Magazine article Commonweal

Privileged Childhood

Magazine article Commonweal

Privileged Childhood

Article excerpt

In the summer of 1983 my favorite day was Tuesday, when Fr. Stu would pick me up at my aunt's house and take me golfing and then to lunch. Fr. Stu was from Las Vegas, which may explain why he was the source for my knowledge of how a point spread works. Almost all of our bets that summer were restricted to the golf course. I was his caddy and also his putter. When I sank his ball in one or two putts, I won our bet, whereas a three-putt meant a loss. I usually ended the round with a couple dollars.

I was eleven that summer, and was living with my aunt and uncle for seven weeks while my mom was on an extended vacation. (My father had passed away when I was two.) My summer arrangement was far from ideal. My mother was on a trip to the Holy Land; my brother got to stay home with the house sitters; my sister went to Ireland with our grandmother; and I felt marooned in San Jose. My aunt, probably overwhelmed with financial and parental stresses, seemed unkind to me at the time (although, as an adult, I grew close to her). I saw little of my uncle, who worked long hours as a carpenter. Introverted, isolated, and fatherless, I craved attention and companionship, and golf with Fr. Stu filled that void.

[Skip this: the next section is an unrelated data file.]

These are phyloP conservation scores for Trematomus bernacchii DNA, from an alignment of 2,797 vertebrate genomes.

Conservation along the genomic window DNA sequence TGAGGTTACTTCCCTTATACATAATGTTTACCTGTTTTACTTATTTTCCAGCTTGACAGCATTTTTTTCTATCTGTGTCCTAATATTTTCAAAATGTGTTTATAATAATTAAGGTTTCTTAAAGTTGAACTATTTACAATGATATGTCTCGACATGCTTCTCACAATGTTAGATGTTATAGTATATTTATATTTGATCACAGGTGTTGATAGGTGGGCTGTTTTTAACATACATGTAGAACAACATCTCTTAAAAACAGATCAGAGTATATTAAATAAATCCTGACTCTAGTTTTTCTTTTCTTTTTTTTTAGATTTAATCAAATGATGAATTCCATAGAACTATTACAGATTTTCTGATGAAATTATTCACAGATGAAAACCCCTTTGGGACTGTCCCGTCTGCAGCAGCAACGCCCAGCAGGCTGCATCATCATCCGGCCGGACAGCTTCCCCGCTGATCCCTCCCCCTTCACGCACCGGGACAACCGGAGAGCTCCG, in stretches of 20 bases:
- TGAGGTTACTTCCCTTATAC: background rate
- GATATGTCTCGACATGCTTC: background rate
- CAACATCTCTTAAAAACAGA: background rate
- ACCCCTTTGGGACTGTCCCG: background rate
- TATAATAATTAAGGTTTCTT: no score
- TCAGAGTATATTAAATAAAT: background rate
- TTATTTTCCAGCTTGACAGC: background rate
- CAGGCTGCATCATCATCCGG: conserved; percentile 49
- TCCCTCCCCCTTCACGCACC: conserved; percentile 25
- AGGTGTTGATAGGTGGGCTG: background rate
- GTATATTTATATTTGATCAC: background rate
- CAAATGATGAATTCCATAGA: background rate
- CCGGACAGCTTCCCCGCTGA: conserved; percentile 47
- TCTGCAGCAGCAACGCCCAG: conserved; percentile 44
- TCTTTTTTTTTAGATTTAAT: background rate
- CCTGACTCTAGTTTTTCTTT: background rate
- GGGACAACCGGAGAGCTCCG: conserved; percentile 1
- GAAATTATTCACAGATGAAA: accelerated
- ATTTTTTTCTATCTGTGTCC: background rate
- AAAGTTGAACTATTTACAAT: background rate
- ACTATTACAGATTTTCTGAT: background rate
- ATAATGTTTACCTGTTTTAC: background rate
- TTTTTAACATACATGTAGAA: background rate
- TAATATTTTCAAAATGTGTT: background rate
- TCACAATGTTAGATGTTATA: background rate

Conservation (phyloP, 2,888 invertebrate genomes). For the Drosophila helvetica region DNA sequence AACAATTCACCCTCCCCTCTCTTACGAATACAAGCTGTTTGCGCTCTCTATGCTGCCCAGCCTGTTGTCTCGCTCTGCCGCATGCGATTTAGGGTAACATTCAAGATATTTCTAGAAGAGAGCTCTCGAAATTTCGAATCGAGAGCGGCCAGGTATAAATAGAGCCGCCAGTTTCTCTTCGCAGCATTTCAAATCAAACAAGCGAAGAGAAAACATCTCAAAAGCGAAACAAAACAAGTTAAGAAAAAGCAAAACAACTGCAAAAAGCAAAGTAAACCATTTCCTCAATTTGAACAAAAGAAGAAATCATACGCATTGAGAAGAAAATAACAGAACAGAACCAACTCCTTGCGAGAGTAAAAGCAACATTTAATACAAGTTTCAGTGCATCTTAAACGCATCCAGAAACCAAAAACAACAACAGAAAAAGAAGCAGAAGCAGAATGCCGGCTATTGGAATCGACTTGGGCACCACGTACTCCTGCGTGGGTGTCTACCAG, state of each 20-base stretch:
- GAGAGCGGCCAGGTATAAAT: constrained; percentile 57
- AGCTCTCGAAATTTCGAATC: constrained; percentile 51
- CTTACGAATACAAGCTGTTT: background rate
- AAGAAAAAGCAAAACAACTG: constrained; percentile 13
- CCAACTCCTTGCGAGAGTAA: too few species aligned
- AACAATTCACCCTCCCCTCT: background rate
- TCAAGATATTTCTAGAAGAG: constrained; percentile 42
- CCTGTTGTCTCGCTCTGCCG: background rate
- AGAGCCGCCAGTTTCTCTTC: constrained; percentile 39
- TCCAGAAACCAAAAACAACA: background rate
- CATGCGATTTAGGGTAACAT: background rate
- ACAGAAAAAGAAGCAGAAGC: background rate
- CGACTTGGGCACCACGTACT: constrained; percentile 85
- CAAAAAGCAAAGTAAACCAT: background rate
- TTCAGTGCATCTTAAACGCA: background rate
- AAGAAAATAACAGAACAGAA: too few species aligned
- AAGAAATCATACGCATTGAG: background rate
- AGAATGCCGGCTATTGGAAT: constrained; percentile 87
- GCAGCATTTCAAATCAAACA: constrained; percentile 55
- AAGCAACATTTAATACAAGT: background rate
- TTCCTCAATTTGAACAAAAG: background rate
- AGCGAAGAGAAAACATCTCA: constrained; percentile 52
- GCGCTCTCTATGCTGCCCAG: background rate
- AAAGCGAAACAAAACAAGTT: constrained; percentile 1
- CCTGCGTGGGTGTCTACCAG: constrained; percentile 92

A friend once told me that what students most remember about their elementary-school teachers is not the arithmetic lessons or penmanship instructions, but whether they were loved. The same is true of how children--especially fatherless children--remember the priests from their childhood. Fr. Stu knew my mother, and he was stationed in San Jose the summer she was away. I remember him as a model of charity and decency. Moreover, he seemed to like me and to enjoy the time we spent together. I don't recall his ever making an excuse to miss Tuesday golf.

One justification for the Catholic Church's discipline of priestly celibacy is that it allows priests the liberty to serve anyone who may be in need. …

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